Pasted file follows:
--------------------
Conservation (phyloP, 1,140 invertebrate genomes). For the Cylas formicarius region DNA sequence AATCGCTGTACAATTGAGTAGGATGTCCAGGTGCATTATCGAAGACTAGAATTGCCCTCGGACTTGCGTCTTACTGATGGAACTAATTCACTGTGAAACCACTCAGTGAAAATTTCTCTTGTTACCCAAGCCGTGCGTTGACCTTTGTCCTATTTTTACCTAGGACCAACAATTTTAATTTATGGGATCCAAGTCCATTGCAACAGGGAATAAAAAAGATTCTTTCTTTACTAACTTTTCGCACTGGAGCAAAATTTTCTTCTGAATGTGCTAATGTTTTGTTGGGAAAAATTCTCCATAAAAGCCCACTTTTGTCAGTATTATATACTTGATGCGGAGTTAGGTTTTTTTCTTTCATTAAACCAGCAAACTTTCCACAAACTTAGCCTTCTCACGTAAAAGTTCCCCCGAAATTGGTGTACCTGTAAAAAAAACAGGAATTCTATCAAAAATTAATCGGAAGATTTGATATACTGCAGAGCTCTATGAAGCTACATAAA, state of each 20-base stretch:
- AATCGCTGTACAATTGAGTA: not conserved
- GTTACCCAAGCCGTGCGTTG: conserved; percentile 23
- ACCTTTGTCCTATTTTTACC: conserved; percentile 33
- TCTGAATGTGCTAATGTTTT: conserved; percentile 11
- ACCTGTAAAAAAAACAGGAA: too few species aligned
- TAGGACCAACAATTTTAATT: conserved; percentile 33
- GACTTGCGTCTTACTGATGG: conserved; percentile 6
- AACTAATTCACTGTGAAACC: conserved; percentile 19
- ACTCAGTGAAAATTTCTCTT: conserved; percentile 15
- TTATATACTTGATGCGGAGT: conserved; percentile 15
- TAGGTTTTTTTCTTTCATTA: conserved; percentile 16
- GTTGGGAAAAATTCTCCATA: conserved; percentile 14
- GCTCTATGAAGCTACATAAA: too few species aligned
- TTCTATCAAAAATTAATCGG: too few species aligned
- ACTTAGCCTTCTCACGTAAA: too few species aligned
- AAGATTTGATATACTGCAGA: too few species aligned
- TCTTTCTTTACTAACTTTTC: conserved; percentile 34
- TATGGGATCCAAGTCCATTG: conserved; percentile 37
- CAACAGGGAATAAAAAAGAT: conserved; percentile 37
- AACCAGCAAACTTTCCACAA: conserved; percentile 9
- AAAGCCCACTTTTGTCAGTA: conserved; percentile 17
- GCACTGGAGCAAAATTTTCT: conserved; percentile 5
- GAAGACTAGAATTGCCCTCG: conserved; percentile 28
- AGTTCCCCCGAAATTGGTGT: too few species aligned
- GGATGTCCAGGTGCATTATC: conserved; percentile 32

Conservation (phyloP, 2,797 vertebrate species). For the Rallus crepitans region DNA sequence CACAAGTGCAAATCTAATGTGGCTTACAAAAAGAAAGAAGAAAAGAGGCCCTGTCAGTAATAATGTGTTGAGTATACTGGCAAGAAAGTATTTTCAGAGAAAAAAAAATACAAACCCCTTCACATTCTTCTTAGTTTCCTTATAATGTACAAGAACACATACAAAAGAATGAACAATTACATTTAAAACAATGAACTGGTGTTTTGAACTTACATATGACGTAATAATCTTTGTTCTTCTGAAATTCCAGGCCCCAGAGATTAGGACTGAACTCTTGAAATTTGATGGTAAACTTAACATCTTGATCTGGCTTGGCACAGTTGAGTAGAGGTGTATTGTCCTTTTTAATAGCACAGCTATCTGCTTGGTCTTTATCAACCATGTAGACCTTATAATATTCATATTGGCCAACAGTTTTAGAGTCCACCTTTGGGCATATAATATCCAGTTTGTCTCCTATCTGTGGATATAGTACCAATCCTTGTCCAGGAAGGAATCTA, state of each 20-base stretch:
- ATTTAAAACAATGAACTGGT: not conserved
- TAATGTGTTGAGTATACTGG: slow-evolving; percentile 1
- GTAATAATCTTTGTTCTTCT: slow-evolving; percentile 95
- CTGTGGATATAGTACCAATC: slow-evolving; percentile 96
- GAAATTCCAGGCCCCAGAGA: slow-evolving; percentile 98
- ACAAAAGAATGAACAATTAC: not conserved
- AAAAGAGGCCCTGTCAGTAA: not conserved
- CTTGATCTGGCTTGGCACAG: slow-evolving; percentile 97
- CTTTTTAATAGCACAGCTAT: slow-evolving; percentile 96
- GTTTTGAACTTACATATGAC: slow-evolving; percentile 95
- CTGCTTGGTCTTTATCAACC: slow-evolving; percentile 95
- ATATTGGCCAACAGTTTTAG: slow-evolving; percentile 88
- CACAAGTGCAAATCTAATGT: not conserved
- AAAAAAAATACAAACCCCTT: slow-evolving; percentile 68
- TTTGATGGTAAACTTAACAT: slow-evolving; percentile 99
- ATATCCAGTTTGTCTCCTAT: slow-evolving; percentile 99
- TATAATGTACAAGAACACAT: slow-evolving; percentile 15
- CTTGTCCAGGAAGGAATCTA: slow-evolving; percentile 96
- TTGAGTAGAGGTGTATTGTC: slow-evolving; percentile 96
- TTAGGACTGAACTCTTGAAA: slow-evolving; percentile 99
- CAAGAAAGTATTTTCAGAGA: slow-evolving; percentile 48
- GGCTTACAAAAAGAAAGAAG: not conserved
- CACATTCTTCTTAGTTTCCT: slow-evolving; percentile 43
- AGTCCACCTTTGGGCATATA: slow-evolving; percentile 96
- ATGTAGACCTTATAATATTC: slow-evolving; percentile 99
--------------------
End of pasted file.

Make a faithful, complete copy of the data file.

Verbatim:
Conservation (phyloP, 1,140 invertebrate genomes). For the Cylas formicarius region DNA sequence AATCGCTGTACAATTGAGTAGGATGTCCAGGTGCATTATCGAAGACTAGAATTGCCCTCGGACTTGCGTCTTACTGATGGAACTAATTCACTGTGAAACCACTCAGTGAAAATTTCTCTTGTTACCCAAGCCGTGCGTTGACCTTTGTCCTATTTTTACCTAGGACCAACAATTTTAATTTATGGGATCCAAGTCCATTGCAACAGGGAATAAAAAAGATTCTTTCTTTACTAACTTTTCGCACTGGAGCAAAATTTTCTTCTGAATGTGCTAATGTTTTGTTGGGAAAAATTCTCCATAAAAGCCCACTTTTGTCAGTATTATATACTTGATGCGGAGTTAGGTTTTTTTCTTTCATTAAACCAGCAAACTTTCCACAAACTTAGCCTTCTCACGTAAAAGTTCCCCCGAAATTGGTGTACCTGTAAAAAAAACAGGAATTCTATCAAAAATTAATCGGAAGATTTGATATACTGCAGAGCTCTATGAAGCTACATAAA, state of each 20-base stretch:
- AATCGCTGTACAATTGAGTA: not conserved
- GTTACCCAAGCCGTGCGTTG: conserved; percentile 23
- ACCTTTGTCCTATTTTTACC: conserved; percentile 33
- TCTGAATGTGCTAATGTTTT: conserved; percentile 11
- ACCTGTAAAAAAAACAGGAA: too few species aligned
- TAGGACCAACAATTTTAATT: conserved; percentile 33
- GACTTGCGTCTTACTGATGG: conserved; percentile 6
- AACTAATTCACTGTGAAACC: conserved; percentile 19
- ACTCAGTGAAAATTTCTCTT: conserved; percentile 15
- TTATATACTTGATGCGGAGT: conserved; percentile 15
- TAGGTTTTTTTCTTTCATTA: conserved; percentile 16
- GTTGGGAAAAATTCTCCATA: conserved; percentile 14
- GCTCTATGAAGCTACATAAA: too few species aligned
- TTCTATCAAAAATTAATCGG: too few species aligned
- ACTTAGCCTTCTCACGTAAA: too few species aligned
- AAGATTTGATATACTGCAGA: too few species aligned
- TCTTTCTTTACTAACTTTTC: conserved; percentile 34
- TATGGGATCCAAGTCCATTG: conserved; percentile 37
- CAACAGGGAATAAAAAAGAT: conserved; percentile 37
- AACCAGCAAACTTTCCACAA: conserved; percentile 9
- AAAGCCCACTTTTGTCAGTA: conserved; percentile 17
- GCACTGGAGCAAAATTTTCT: conserved; percentile 5
- GAAGACTAGAATTGCCCTCG: conserved; percentile 28
- AGTTCCCCCGAAATTGGTGT: too few species aligned
- GGATGTCCAGGTGCATTATC: conserved; percentile 32

Conservation (phyloP, 2,797 vertebrate species). For the Rallus crepitans region DNA sequence CACAAGTGCAAATCTAATGTGGCTTACAAAAAGAAAGAAGAAAAGAGGCCCTGTCAGTAATAATGTGTTGAGTATACTGGCAAGAAAGTATTTTCAGAGAAAAAAAAATACAAACCCCTTCACATTCTTCTTAGTTTCCTTATAATGTACAAGAACACATACAAAAGAATGAACAATTACATTTAAAACAATGAACTGGTGTTTTGAACTTACATATGACGTAATAATCTTTGTTCTTCTGAAATTCCAGGCCCCAGAGATTAGGACTGAACTCTTGAAATTTGATGGTAAACTTAACATCTTGATCTGGCTTGGCACAGTTGAGTAGAGGTGTATTGTCCTTTTTAATAGCACAGCTATCTGCTTGGTCTTTATCAACCATGTAGACCTTATAATATTCATATTGGCCAACAGTTTTAGAGTCCACCTTTGGGCATATAATATCCAGTTTGTCTCCTATCTGTGGATATAGTACCAATCCTTGTCCAGGAAGGAATCTA, state of each 20-base stretch:
- ATTTAAAACAATGAACTGGT: not conserved
- TAATGTGTTGAGTATACTGG: slow-evolving; percentile 1
- GTAATAATCTTTGTTCTTCT: slow-evolving; percentile 95
- CTGTGGATATAGTACCAATC: slow-evolving; percentile 96
- GAAATTCCAGGCCCCAGAGA: slow-evolving; percentile 98
- ACAAAAGAATGAACAATTAC: not conserved
- AAAAGAGGCCCTGTCAGTAA: not conserved
- CTTGATCTGGCTTGGCACAG: slow-evolving; percentile 97
- CTTTTTAATAGCACAGCTAT: slow-evolving; percentile 96
- GTTTTGAACTTACATATGAC: slow-evolving; percentile 95
- CTGCTTGGTCTTTATCAACC: slow-evolving; percentile 95
- ATATTGGCCAACAGTTTTAG: slow-evolving; percentile 88
- CACAAGTGCAAATCTAATGT: not conserved
- AAAAAAAATACAAACCCCTT: slow-evolving; percentile 68
- TTTGATGGTAAACTTAACAT: slow-evolving; percentile 99
- ATATCCAGTTTGTCTCCTAT: slow-evolving; percentile 99
- TATAATGTACAAGAACACAT: slow-evolving; percentile 15
- CTTGTCCAGGAAGGAATCTA: slow-evolving; percentile 96
- TTGAGTAGAGGTGTATTGTC: slow-evolving; percentile 96
- TTAGGACTGAACTCTTGAAA: slow-evolving; percentile 99
- CAAGAAAGTATTTTCAGAGA: slow-evolving; percentile 48
- GGCTTACAAAAAGAAAGAAG: not conserved
- CACATTCTTCTTAGTTTCCT: slow-evolving; percentile 43
- AGTCCACCTTTGGGCATATA: slow-evolving; percentile 96
- ATGTAGACCTTATAATATTC: slow-evolving; percentile 99